Growing and Using Shallots

Growing and Using Shallots
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Shallots are an unofficial cross between garlic and onions-at least that is what they look and taste like! They have a mild taste and are very easy to grow. They can be planted in the fall or the very early spring. The French, Frog's Leg and Grey are hardy to Zone 4 and are available from Richters. You can also watch for them from local sources. Shallots are perennial and form bulbs. Plant them 4-6 inches apart in good fertile soil that isn't packed or hard. Make sure it's really worked up well. Cover them with about an inch of soil. You can plant them in the same bed as garlic. After 3-4 months you notice that the tops they sprout turn yellow and wither. Harvest about 2 weeks after the tops start to die. Use some fresh, and "cure" others for storage as you do onion. Let them sit to dry, then store in a cool dry place. You can use old, clean pantyhose that are knotted between shallots to store them. Just hang from the ceiling.
Here are a few recipes to get you started in using shallots.

Apple Shallot Sauté


2 tbsp. butter or margarine

2 large shallots or 3 medium/small

2 pounds cooking apples

1 tbsp. fresh sage leaves, chopped

In heavy skillet over medium heat, melt the butter. Slice the shallots very thinly and add to skillet. Cook, stirring occasionally, 8-10 minutes or until they have started to soften.. Meanwhile, core apples and cut into 1/2" wedges. Add to the sautéed shallots. Add the sage. Season and stir mixture. Cook about 8 more minutes to finish cooking. Serves 6.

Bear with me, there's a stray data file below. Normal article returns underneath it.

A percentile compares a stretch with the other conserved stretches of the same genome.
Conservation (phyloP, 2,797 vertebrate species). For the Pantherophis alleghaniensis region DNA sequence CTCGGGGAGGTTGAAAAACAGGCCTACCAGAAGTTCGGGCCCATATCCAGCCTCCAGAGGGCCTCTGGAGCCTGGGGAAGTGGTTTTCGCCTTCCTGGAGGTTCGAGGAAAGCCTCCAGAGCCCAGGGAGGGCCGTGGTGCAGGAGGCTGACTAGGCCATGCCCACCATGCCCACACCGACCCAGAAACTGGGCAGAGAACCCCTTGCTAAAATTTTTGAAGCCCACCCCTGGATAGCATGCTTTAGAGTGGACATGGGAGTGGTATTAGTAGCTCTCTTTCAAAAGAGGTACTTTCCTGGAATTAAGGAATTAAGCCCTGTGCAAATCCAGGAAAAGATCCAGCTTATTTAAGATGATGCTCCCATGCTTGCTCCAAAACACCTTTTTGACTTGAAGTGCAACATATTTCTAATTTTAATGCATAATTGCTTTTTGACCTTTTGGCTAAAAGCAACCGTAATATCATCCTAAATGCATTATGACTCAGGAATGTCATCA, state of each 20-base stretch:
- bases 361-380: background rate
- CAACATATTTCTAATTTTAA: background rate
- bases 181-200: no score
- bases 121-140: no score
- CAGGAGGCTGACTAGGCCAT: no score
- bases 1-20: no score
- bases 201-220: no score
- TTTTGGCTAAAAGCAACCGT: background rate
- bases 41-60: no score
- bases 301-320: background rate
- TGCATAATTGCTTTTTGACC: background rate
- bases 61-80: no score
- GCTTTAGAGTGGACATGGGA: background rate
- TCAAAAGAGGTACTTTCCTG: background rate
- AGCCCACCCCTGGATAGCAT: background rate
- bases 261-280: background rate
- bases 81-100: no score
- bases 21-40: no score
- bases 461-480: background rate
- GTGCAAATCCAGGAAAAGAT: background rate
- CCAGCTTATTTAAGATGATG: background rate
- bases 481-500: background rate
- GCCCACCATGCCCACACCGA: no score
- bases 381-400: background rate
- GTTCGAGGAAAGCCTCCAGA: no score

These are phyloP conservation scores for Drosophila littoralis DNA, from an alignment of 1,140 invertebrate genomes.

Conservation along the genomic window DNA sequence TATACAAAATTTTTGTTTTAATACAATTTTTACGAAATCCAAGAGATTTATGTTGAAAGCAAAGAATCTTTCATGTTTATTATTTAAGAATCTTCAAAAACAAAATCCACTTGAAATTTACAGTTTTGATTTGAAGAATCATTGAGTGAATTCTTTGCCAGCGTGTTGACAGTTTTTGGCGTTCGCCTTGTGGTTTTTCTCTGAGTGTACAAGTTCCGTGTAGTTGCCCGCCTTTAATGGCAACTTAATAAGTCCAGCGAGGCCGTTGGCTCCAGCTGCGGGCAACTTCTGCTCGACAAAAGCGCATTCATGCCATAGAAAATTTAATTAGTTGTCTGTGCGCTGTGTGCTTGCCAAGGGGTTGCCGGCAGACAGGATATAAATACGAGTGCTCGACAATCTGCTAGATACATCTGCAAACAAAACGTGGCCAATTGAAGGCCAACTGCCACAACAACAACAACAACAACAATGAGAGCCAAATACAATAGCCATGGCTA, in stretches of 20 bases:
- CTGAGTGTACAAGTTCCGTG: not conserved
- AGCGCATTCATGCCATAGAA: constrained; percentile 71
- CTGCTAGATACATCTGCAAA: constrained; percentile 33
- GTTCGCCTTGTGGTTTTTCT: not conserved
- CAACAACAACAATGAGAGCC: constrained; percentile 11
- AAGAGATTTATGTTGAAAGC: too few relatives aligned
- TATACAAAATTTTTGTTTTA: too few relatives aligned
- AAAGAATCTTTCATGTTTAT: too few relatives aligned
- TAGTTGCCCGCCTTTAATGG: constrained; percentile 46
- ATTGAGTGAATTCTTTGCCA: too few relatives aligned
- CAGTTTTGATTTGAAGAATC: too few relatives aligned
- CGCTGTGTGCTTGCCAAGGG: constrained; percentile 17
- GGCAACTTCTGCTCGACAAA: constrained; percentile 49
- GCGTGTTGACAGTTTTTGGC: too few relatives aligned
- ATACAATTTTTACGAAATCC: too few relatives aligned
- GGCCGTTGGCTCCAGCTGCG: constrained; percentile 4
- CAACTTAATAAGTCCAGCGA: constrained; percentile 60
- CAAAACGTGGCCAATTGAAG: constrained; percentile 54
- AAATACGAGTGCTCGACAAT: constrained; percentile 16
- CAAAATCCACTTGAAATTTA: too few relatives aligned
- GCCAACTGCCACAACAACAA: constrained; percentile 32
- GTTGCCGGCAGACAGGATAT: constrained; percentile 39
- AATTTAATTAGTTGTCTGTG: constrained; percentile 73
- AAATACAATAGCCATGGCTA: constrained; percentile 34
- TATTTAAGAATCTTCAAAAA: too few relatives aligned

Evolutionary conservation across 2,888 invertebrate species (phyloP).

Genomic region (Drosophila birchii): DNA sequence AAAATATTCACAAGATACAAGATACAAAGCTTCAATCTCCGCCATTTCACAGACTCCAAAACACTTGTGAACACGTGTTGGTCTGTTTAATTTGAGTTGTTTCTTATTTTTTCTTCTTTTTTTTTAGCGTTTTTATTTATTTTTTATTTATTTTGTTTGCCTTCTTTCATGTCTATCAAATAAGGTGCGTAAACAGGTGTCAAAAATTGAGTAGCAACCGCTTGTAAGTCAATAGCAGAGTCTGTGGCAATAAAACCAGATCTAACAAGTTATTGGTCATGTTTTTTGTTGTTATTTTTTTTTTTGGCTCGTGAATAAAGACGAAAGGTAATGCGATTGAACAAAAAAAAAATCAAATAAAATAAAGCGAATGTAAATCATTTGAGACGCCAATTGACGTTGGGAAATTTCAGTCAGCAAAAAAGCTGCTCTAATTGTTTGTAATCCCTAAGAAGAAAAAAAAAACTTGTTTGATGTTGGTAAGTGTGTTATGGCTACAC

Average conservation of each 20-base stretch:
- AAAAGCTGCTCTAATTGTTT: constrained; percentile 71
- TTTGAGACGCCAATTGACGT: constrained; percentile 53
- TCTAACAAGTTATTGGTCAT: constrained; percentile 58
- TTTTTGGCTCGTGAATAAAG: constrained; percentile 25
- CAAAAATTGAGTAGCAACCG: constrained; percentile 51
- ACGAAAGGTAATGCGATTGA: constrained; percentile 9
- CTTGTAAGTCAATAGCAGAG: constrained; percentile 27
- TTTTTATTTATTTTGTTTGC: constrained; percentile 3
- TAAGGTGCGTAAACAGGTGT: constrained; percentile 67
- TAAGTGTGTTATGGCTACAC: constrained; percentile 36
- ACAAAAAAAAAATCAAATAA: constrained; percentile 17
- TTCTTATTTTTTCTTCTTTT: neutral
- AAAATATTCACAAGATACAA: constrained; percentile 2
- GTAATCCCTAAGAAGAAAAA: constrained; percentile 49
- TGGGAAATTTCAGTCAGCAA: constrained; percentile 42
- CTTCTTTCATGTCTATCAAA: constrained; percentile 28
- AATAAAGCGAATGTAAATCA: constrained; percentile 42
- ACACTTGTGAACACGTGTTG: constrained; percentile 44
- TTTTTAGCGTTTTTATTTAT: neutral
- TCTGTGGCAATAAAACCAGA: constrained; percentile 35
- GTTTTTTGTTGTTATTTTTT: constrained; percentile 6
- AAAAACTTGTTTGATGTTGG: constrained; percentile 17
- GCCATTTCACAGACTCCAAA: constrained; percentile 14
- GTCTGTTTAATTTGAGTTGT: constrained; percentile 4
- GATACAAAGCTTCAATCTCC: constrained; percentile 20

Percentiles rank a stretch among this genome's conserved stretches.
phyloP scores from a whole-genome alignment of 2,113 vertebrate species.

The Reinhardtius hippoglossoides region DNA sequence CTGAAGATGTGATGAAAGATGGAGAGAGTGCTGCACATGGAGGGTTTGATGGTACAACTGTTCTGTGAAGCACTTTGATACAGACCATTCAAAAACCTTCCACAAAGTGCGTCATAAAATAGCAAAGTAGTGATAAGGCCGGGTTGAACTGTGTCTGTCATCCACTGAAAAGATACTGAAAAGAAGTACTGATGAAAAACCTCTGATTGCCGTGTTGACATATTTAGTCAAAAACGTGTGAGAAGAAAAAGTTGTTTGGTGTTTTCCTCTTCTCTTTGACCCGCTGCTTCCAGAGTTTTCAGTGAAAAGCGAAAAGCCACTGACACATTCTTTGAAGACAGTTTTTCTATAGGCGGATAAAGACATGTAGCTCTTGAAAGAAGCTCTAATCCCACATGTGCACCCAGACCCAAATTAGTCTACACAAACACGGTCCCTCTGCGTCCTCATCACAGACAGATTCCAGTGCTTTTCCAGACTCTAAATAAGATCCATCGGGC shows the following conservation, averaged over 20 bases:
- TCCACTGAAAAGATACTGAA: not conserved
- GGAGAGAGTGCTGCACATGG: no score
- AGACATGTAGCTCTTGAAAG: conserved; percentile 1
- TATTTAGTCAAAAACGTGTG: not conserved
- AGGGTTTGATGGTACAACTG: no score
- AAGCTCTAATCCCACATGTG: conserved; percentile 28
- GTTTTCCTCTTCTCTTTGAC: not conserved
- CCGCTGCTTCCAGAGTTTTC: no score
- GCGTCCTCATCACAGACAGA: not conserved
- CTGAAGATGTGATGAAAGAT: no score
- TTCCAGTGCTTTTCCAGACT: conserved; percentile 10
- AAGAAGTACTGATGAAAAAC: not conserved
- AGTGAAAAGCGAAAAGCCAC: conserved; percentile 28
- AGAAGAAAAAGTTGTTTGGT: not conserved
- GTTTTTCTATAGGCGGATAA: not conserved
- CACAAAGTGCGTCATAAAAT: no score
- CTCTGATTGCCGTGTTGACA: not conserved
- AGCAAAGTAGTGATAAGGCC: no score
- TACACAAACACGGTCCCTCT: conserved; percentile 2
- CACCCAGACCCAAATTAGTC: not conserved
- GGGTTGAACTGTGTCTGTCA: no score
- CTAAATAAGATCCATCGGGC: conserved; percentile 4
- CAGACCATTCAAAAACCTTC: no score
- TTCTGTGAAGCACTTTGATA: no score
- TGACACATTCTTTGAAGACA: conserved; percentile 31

Shallot Butter


1/2 cup butter

1 tbsp. minced shallot

1 tsp. fresh lemon juice

1 tsp. lemon zest, minced

Combine all ingredients in a small bowl till combined. Using plastic wrap, roll butter into a log and chill.

Garlic and Shallot Mushrooms


1 pound fresh mushrooms, sliced

2 tbsp. fresh lemon juice

8-10 shallots, thinly sliced

1/2 tsp. salt

2 cloves minced garlic

1/4 tbsp. freshly ground pepper

2 tbsp. minced parsley

4 tbsp. butter, cut in pieces

Place all ingredients in a large heavy skillet and sauté on medium, stirring occasionally until mushrooms are tender OR place all in a casserole, cover and roast at 350 degrees F. for 20-30 minutes till tender. 6 servings.

About the author:

Brenda Hyde is a wife and mom to three living in the Midwest United States. She is also editor of

Perennial & Landscaping Resources

Breck's: Bulbs & Plants

Spring Hill Nursery

Michigan Bulb

Henry Field's

Gurney's Seed & Nursery

Jackson & Perkins

White Flower Farm

Nature Hills Nursery


About The Author

Brenda Hyde is a freelance writer living on ten acres in rural Michigan with her husband and three kids. She is a mom, grandma, gardener, cook and writer. She blogs on all of these topics at


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